(Harvard University Press, 79 Garden St., Cambridge, MA 02138), 1981
293 pages • $17.50 cloth
Professor Peter T. Bauer of the London School of Economics is not an orthodox development economist. Rather than following the fashion and advocating the massive transfer of resources from developed countries to Third World governments, Bauer is the foremost critic of such foreign aid. It appears that many of his proposals are beginning to get the consideration they merit.
His latest volume is a collection of fifteen essays on a variety of topics. Some are revised and extended versions of articles which have appeared elsewhere. Bringing them together in one volume, Bauer offers a superb overview of the major issues in development economics. Anyone concerned with this subject should study the ideas presented in this book.
Bauer begins by undermining many of the popularly accepted justifications for massive income transfers to less developed nations. “In an open and free society,” he writes, “political action which deliberately aimed to minimize, or even remove, economic differences would entail such extensive coercion that the society would cease to be open and free. The successful pursuit of the unholy grail of economic equality would exchange the promised reduction or removal of differences in income and wealth for much greater actual inequality of power between rulers and subjects. There is an underlying contradiction in egalitarianism in open societies.” Indeed, economic equality is a chimera.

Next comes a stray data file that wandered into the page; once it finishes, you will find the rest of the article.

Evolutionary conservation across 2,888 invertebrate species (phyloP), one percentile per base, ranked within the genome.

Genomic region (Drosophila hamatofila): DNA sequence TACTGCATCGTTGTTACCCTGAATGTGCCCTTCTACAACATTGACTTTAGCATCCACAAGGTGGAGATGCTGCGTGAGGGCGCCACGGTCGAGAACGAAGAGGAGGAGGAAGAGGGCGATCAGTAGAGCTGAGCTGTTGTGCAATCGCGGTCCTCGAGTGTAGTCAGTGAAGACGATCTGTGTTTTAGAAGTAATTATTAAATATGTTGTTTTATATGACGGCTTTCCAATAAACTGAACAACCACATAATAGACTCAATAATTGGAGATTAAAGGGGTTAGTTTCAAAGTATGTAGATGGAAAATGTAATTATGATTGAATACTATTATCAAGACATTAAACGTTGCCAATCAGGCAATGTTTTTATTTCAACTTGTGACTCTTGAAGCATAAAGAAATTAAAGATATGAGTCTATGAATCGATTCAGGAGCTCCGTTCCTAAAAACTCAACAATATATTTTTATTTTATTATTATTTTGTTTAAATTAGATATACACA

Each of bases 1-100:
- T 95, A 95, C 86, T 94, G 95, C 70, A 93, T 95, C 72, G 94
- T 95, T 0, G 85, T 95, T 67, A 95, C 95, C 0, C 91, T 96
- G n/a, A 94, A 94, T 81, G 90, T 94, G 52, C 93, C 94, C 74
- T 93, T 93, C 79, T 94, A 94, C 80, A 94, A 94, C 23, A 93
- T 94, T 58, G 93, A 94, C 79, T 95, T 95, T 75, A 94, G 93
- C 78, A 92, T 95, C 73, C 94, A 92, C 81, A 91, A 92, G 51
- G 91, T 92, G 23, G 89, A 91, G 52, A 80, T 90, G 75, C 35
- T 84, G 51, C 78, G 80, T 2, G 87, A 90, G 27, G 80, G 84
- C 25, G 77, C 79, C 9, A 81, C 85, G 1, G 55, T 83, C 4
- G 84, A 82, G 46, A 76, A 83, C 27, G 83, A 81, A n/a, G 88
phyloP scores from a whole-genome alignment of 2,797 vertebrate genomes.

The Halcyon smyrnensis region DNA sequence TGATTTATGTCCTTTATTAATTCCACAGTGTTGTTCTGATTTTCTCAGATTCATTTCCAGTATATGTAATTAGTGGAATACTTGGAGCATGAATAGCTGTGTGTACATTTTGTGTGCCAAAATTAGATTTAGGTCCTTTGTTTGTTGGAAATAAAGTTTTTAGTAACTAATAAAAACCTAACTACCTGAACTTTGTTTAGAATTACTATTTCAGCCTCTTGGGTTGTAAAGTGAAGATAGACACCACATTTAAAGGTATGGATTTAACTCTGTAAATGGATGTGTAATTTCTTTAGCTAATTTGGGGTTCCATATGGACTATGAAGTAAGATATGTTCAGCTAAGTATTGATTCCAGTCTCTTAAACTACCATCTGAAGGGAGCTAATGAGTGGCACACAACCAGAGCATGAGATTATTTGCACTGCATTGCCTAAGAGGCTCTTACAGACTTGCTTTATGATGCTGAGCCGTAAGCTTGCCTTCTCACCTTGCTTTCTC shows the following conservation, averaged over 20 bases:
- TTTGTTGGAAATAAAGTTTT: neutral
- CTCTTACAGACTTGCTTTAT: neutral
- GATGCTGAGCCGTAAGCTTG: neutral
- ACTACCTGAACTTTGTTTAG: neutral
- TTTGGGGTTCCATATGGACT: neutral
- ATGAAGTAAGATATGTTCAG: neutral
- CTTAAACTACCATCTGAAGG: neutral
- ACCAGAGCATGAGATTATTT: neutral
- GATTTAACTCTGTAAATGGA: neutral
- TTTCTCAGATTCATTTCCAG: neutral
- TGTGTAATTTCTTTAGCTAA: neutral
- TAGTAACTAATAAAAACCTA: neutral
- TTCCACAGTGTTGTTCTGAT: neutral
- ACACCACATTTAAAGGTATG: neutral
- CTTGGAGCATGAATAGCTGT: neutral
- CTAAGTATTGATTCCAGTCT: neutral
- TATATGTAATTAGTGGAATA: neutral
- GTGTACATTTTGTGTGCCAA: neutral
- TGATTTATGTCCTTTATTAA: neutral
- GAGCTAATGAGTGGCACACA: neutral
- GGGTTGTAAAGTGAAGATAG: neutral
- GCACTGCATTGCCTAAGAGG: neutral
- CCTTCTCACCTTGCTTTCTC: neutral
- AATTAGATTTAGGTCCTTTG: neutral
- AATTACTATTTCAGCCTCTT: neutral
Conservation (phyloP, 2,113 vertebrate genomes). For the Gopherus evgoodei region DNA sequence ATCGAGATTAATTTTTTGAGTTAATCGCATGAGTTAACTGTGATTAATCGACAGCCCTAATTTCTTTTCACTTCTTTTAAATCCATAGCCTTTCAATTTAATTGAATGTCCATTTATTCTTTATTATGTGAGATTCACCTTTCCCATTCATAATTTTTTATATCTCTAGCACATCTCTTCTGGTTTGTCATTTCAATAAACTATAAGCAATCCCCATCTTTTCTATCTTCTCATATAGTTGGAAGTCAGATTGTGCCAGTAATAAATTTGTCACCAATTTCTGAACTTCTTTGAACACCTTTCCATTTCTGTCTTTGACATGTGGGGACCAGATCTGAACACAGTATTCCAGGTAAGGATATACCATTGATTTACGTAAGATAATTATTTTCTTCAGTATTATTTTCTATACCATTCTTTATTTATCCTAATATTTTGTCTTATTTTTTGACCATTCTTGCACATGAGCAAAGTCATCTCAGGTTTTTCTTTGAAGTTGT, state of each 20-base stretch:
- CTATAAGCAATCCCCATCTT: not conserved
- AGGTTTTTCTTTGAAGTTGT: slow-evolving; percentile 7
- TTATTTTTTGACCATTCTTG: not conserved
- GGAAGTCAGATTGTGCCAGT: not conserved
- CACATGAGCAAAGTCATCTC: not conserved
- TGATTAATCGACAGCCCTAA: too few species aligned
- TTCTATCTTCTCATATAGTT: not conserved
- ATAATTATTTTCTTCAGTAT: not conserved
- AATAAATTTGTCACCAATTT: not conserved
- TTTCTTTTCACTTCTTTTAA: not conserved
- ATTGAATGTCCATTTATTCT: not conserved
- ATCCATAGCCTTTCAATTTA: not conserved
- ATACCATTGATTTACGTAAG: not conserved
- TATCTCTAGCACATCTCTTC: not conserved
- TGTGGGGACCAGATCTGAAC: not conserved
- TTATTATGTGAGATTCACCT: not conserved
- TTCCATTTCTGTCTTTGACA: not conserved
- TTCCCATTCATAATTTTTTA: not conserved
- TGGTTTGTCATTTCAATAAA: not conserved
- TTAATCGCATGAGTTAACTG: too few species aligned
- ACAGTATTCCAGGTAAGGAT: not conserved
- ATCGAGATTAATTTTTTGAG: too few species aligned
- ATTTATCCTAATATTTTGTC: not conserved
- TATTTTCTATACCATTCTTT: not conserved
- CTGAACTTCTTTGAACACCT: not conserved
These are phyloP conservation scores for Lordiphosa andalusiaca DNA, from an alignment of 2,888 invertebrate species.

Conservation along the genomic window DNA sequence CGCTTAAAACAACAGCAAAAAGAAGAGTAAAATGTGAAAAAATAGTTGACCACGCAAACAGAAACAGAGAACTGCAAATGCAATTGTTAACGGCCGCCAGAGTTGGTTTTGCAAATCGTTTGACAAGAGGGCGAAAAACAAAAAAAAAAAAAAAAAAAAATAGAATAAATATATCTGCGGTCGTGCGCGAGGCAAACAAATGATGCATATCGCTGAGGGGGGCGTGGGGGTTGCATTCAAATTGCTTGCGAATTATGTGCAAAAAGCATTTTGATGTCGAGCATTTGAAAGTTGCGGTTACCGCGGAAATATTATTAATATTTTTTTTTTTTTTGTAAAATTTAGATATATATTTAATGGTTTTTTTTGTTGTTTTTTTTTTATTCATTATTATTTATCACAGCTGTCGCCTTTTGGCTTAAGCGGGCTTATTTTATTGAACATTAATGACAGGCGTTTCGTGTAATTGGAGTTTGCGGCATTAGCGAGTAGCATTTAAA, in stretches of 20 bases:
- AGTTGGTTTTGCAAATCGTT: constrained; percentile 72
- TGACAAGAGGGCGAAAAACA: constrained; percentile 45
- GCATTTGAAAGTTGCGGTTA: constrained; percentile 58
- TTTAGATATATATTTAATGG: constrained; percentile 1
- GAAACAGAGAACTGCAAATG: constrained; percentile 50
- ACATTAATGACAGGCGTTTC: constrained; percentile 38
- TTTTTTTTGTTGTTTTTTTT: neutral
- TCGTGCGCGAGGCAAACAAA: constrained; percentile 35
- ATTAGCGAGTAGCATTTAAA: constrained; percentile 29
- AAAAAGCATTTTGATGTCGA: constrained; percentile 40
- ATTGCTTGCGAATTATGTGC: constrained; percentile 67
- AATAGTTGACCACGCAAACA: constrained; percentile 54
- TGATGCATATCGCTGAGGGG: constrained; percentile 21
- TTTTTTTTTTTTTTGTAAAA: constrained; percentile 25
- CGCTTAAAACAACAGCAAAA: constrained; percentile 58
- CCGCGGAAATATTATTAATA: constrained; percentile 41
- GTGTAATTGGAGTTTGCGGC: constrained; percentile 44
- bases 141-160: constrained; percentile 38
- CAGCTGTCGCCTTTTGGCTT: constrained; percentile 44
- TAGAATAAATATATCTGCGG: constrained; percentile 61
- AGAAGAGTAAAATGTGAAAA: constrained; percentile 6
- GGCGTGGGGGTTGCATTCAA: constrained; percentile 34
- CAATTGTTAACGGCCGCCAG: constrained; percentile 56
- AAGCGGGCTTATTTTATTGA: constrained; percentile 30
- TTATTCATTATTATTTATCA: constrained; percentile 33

Unfortunately, among mainstream development economists it is widely assumed that the economic positions of people are properly the concern of official policy. As Bauer comments, “Political power enables rulers forcibly to restrict the choices open to their subjects. But posses sion of wealth does not by itself confer such coercive power in this crucial sense . . . . In any case, wealth as such does not imply coercive power. Indeed, those who are rich are vulnerable to envy and to criticisms founded on an unreasoning presumption in favour of economic equality. These attitudes have at times led to the persecution and even destruction of productive or prosperous groups, often ethnic minorities. Possession of wealth offers no sure protection against such dangers.”
Not only have the successful historically been victims of this envy and egalitarianism, the intended beneficiaries—the poor—also suffer. In many Western nations, the state provides for the necessities of life and the unexpected occurrences. Social security for old age, socialized medicine for ill-health, food stamps and aid to dependent children for poor, all these are financed by taxation. “As a result many people’s post-tax income becomes like pocketmoney which is not required for major necessities and hazards of life because these are paid for by taxes largely levied on themselves. This policy treats adults as if they were children. Adults manage incomes; children receive pocket-money. The redistribution of responsibilities implied in the operation of the welfare state means the reduction of the status of adults to that of children.”